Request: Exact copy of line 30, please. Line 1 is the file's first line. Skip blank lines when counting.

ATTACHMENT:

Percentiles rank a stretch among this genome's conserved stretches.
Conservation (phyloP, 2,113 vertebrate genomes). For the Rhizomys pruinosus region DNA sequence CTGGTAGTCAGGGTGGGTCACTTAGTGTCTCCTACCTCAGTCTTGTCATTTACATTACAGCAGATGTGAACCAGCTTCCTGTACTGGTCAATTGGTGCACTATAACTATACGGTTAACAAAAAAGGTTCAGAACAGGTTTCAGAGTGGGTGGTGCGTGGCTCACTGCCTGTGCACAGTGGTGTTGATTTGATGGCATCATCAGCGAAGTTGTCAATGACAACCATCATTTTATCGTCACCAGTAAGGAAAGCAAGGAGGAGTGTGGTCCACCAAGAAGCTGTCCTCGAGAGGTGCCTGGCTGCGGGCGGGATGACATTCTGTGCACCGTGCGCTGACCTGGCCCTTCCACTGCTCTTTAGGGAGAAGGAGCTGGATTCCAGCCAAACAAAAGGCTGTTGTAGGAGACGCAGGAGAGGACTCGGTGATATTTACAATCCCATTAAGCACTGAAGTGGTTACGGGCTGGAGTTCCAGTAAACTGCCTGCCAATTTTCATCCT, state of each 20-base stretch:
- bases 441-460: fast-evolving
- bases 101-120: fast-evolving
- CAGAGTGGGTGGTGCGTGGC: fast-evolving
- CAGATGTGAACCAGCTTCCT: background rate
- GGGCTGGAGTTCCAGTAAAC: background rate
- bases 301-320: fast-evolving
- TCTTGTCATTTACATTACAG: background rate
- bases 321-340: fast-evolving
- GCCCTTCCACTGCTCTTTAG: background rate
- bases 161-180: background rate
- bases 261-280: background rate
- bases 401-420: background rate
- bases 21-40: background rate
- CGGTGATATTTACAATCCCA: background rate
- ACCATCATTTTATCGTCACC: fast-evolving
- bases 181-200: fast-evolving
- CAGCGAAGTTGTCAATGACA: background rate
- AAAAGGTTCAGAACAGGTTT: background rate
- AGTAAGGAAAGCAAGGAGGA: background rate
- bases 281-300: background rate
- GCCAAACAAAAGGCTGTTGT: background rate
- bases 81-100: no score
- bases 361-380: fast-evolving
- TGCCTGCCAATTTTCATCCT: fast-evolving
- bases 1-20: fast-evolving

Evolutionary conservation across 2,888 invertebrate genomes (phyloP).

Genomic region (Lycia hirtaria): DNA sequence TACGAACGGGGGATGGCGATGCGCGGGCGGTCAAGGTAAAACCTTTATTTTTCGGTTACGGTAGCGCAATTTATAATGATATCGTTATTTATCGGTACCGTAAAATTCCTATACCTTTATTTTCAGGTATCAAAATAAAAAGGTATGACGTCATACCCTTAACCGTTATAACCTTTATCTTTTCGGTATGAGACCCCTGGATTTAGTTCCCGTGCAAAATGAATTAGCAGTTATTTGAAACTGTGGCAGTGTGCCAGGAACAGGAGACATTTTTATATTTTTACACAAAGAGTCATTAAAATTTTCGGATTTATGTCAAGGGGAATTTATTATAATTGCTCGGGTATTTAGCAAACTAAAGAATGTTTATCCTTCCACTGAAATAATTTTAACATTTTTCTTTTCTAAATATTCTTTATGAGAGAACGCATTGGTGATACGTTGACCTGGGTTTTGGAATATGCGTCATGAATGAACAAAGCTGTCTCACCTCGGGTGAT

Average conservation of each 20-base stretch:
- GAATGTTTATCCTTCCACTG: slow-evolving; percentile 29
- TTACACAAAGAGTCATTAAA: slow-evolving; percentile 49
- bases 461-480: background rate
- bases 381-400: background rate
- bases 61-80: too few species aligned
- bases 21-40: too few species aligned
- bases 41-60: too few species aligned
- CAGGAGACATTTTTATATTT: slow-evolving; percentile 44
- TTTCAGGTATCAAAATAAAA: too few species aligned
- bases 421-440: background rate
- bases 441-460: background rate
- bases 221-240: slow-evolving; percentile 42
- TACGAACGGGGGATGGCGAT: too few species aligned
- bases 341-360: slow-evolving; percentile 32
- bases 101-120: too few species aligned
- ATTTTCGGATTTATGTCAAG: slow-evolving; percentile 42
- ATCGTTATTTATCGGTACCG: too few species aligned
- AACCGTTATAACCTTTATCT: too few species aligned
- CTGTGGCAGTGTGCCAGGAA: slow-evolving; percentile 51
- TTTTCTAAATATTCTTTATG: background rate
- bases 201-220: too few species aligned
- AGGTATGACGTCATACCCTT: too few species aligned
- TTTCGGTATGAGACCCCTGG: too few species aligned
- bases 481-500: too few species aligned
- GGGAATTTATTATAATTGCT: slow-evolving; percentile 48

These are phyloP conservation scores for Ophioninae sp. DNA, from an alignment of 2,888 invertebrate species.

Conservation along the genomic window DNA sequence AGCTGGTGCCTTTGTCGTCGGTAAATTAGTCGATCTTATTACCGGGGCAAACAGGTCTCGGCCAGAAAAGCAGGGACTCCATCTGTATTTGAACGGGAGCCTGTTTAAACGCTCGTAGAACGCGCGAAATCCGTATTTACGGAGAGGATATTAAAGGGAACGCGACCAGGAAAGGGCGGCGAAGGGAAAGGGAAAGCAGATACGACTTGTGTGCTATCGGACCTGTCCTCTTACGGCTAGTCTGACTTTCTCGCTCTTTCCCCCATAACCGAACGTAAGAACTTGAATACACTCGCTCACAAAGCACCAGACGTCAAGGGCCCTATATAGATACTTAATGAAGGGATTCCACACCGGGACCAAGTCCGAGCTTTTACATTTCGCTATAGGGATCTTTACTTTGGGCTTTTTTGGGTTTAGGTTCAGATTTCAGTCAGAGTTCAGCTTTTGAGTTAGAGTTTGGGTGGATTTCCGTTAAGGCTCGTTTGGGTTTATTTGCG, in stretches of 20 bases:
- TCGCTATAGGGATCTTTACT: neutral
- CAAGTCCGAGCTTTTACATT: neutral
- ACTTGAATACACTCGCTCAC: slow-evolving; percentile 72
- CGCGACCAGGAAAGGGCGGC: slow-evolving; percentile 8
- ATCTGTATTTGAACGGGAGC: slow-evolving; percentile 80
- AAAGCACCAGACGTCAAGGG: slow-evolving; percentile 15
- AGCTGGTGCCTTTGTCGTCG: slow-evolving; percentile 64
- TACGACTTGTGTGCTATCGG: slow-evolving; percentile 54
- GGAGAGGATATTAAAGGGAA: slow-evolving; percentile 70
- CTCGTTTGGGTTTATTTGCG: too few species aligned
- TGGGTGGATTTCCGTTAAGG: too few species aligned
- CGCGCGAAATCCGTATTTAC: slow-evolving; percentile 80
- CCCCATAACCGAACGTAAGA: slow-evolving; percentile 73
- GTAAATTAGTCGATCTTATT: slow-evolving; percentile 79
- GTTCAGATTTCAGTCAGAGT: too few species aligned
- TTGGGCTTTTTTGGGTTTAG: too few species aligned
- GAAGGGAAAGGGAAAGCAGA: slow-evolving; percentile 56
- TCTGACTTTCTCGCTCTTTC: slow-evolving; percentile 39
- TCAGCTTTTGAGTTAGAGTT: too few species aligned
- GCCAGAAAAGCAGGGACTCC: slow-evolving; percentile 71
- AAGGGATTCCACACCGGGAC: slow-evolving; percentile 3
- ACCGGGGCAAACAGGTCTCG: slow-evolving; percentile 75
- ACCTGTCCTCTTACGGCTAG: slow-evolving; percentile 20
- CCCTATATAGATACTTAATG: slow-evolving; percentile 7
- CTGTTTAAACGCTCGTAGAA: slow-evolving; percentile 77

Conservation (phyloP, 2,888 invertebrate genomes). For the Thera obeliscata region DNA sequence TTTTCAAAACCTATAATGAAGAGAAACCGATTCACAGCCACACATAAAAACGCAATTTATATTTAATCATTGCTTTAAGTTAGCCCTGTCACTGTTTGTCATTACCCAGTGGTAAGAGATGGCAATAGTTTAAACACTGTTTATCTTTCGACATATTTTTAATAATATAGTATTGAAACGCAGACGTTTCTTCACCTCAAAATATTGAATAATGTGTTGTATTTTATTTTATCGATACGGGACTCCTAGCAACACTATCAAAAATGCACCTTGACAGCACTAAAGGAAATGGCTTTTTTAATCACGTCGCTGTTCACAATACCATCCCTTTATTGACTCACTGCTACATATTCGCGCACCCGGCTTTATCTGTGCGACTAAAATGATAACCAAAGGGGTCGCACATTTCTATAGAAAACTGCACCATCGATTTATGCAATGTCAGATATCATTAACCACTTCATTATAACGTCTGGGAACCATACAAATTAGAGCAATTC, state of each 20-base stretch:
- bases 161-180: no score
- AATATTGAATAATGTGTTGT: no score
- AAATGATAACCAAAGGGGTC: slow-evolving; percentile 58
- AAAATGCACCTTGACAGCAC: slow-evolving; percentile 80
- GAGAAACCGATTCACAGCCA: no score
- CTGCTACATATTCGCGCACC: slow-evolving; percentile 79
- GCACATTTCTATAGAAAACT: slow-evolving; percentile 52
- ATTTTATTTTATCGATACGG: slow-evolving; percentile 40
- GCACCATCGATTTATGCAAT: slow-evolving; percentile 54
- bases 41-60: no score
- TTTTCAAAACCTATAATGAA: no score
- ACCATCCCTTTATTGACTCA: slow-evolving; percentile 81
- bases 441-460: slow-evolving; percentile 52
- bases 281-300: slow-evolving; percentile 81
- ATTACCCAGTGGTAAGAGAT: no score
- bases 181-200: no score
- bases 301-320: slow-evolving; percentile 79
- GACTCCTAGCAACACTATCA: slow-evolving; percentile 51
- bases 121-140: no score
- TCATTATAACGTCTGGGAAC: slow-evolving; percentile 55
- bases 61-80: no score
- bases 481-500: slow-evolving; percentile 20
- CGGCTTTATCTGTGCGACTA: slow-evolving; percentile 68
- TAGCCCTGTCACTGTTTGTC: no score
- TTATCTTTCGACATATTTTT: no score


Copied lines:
Average conservation of each 20-base stretch: